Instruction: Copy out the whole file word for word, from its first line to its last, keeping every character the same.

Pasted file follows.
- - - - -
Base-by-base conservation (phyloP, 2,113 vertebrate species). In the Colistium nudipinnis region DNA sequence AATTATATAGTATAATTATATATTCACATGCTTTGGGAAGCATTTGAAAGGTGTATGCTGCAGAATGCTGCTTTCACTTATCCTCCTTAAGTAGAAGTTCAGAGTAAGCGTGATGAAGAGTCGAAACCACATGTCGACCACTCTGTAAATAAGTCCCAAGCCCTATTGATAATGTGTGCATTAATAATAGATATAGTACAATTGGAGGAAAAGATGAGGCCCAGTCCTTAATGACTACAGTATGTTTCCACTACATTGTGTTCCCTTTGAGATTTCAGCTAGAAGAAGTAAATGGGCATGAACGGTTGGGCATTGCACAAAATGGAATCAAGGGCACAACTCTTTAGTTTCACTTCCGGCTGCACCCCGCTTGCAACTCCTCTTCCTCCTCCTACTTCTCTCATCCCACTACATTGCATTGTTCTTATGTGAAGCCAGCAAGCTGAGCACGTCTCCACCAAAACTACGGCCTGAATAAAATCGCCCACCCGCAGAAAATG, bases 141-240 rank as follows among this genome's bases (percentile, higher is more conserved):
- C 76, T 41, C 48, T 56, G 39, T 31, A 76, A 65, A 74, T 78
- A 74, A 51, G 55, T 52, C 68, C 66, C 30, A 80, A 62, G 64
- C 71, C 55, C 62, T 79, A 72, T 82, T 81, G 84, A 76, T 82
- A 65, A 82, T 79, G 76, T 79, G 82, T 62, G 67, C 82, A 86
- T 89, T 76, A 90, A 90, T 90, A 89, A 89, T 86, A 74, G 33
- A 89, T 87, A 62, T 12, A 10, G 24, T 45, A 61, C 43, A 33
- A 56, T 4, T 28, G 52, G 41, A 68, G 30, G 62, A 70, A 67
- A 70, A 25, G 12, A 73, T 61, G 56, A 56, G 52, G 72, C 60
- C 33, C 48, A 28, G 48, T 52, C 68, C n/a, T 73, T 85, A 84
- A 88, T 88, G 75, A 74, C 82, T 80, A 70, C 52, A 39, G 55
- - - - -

Base-by-base conservation (phyloP, 2,113 vertebrate species). In the Colistium nudipinnis region DNA sequence AATTATATAGTATAATTATATATTCACATGCTTTGGGAAGCATTTGAAAGGTGTATGCTGCAGAATGCTGCTTTCACTTATCCTCCTTAAGTAGAAGTTCAGAGTAAGCGTGATGAAGAGTCGAAACCACATGTCGACCACTCTGTAAATAAGTCCCAAGCCCTATTGATAATGTGTGCATTAATAATAGATATAGTACAATTGGAGGAAAAGATGAGGCCCAGTCCTTAATGACTACAGTATGTTTCCACTACATTGTGTTCCCTTTGAGATTTCAGCTAGAAGAAGTAAATGGGCATGAACGGTTGGGCATTGCACAAAATGGAATCAAGGGCACAACTCTTTAGTTTCACTTCCGGCTGCACCCCGCTTGCAACTCCTCTTCCTCCTCCTACTTCTCTCATCCCACTACATTGCATTGTTCTTATGTGAAGCCAGCAAGCTGAGCACGTCTCCACCAAAACTACGGCCTGAATAAAATCGCCCACCCGCAGAAAATG, bases 141-240 rank as follows among this genome's bases (percentile, higher is more conserved):
- C 76, T 41, C 48, T 56, G 39, T 31, A 76, A 65, A 74, T 78
- A 74, A 51, G 55, T 52, C 68, C 66, C 30, A 80, A 62, G 64
- C 71, C 55, C 62, T 79, A 72, T 82, T 81, G 84, A 76, T 82
- A 65, A 82, T 79, G 76, T 79, G 82, T 62, G 67, C 82, A 86
- T 89, T 76, A 90, A 90, T 90, A 89, A 89, T 86, A 74, G 33
- A 89, T 87, A 62, T 12, A 10, G 24, T 45, A 61, C 43, A 33
- A 56, T 4, T 28, G 52, G 41, A 68, G 30, G 62, A 70, A 67
- A 70, A 25, G 12, A 73, T 61, G 56, A 56, G 52, G 72, C 60
- C 33, C 48, A 28, G 48, T 52, C 68, C n/a, T 73, T 85, A 84
- A 88, T 88, G 75, A 74, C 82, T 80, A 70, C 52, A 39, G 55